|Nice one||“I appreciate it”||Very informal, sometimes combined with another form of “thank you” to express gratitude in a friendly way||Not expected. “No worries” or a similar expression can be used.|
|Take it easy||“Have a good day” (also used to say “relax”)||Very informal||“You too”, “Goodbye” or a variation|
|Have a good one||“Have a good day”||Informal||“You too”, “Goodbye” or a variation|
|Pip pip||“Goodbye”||Not commonly heard. Old-fashioned and “upper class”.||“Goodbye” or a variation|
|Ta-ta / Ta-ra||“Goodbye”||Informal. Ta-ra is more common in the North of England.||“Goodbye” or a variation|
|Cheerio||“Goodbye”||Quite old-fashioned||“Goodbye” or a variation|
Complaining with British Slang Phrases
It’s characteristic of British culture to make casual conversation about things that have gone or are going wrong. This can include the weather, current events, or personal matters if the conversation is with close friends or family.
As a result, it’s quite typical to hear expressions that either exaggerate or downplay the extent of a problem. Creativity in this area is a component of British “banter” – the art of witty conversation.
|Bloody||Intensifies the following word or phrase, more often in a negative way. However, “bloody brilliant” would mean extremely good.||A mild profanity, but generally considered inoffensive|
|Bloody hell||Expression of surprise, anger or despair||A mild profanity, but generally considered inoffensive|
|Flippin’ heck||Softer version of “Bloody hell”||Inoffensive but old-fashioned|
|Rubbish||Literally, waste material. Used to mean “bad” or, when describing a claim, “dishonest”, or can be used as a verb.||Universally acceptable|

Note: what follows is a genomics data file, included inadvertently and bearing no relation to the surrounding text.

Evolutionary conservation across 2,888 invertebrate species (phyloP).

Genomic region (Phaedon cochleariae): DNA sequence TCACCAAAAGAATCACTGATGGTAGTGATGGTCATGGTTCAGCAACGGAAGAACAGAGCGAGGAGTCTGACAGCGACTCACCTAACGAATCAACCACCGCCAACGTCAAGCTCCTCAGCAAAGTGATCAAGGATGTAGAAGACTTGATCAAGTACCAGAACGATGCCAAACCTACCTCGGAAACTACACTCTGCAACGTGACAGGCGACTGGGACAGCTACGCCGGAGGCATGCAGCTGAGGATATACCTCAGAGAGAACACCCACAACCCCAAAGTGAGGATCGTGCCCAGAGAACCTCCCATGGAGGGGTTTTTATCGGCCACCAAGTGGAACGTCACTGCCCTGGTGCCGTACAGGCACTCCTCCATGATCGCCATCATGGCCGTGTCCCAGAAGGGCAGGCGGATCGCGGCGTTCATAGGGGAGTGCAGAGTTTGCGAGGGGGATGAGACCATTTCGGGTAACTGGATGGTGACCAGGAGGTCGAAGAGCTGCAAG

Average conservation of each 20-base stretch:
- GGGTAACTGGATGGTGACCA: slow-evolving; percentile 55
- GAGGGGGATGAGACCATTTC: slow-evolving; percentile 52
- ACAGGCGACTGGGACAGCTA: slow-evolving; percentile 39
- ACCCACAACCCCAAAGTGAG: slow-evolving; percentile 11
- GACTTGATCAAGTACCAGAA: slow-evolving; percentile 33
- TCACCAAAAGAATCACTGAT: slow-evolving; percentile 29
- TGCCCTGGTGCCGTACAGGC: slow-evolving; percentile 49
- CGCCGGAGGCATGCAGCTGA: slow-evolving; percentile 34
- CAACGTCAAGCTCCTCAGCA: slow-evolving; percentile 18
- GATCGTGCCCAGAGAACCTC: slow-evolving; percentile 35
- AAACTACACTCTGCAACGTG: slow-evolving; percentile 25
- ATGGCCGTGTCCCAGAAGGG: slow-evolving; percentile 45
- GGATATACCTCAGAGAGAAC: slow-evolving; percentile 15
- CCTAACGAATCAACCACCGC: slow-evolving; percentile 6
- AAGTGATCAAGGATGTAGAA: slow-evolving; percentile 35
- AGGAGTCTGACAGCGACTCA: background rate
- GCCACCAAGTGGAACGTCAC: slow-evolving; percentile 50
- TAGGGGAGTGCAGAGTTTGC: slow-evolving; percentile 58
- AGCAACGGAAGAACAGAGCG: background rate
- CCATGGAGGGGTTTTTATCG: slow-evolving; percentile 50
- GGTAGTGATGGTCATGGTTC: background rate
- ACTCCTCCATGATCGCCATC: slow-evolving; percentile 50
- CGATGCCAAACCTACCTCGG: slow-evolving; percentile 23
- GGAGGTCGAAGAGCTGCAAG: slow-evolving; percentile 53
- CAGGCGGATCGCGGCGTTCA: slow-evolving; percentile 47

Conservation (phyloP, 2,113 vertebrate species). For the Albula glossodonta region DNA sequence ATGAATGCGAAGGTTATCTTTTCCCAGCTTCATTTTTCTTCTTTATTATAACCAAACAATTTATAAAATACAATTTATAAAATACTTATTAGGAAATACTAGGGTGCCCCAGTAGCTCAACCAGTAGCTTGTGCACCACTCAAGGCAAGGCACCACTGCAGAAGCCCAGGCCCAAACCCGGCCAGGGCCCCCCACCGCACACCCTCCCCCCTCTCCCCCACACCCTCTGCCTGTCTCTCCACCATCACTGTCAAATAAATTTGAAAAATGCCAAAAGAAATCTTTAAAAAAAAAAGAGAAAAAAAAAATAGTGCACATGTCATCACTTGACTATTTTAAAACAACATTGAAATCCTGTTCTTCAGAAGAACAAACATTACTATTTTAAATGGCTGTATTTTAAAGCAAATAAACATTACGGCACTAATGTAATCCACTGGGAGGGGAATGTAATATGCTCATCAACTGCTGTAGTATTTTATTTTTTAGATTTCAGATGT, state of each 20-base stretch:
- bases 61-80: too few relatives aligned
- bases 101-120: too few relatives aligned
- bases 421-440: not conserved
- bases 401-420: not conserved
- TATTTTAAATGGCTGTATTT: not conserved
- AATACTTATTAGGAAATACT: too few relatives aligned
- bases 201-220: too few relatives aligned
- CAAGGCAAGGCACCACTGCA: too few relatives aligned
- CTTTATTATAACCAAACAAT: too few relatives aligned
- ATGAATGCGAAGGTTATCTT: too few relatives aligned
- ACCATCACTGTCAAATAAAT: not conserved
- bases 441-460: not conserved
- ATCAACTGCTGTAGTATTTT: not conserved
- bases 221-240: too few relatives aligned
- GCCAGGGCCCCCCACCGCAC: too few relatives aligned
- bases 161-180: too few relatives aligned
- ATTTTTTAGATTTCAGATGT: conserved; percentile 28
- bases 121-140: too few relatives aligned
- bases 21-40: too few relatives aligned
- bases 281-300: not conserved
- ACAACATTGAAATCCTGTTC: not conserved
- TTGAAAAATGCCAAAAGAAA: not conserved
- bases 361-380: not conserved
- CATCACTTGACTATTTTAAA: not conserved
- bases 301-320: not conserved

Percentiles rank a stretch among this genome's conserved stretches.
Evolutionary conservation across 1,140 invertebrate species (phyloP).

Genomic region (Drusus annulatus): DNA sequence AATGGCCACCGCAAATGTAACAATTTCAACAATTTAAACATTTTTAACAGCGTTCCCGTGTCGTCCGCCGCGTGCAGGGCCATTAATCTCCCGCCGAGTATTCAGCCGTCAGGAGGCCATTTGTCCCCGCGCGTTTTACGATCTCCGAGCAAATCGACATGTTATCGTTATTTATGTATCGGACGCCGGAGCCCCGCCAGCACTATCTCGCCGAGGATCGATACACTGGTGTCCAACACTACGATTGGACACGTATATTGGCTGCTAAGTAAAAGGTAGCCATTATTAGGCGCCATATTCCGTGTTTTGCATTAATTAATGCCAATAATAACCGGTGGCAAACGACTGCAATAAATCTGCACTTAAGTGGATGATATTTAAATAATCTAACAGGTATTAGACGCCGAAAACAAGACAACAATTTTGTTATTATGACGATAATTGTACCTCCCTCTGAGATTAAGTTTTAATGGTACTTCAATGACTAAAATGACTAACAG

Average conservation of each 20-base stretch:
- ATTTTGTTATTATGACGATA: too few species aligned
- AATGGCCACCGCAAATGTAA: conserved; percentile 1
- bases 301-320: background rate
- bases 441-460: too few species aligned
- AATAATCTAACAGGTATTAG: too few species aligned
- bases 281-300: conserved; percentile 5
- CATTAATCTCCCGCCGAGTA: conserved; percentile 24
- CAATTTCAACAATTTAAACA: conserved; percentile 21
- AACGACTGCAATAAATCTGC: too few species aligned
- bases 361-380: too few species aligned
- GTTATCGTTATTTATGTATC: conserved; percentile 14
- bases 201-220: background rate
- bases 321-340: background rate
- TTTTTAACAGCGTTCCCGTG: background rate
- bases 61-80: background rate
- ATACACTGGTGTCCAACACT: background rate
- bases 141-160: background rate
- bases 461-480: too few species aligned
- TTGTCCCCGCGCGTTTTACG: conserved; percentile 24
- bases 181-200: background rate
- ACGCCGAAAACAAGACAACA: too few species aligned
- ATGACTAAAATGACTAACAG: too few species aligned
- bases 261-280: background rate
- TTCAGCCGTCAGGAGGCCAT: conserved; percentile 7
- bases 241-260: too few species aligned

|Bollocks||Literally, testicles. Used to mean “bad” or “dishonest”, but when part of a phrase like “The (dog’s) bollocks” means “very good” or “the best”. “Bollocks to it” means “I will ignore it”.||A mild to moderate profanity|
|Cock-up||A failure or act of incompetence||A mild to moderate profanity|
|Tits-up||“To have gone tits-up” is to be in a state of disarray||A mild to moderate profanity|
|Daft||“Silly” or “stupid”, depending on context||Informal, slightly old-fashioned, could be considered offensive in certain contexts|
|Dodgy||Poor quality, untrustworthy or dangerous||Universally acceptable. However, unsurprisingly offensive if used to describe a person.|
|Gutted||Extremely disappointed. Literally, to have lost one’s intestines. Can also be used in a semi-literal sense to refer to a building or vehicle having its insides removed, or a project or organisation losing funding.||Universally acceptable|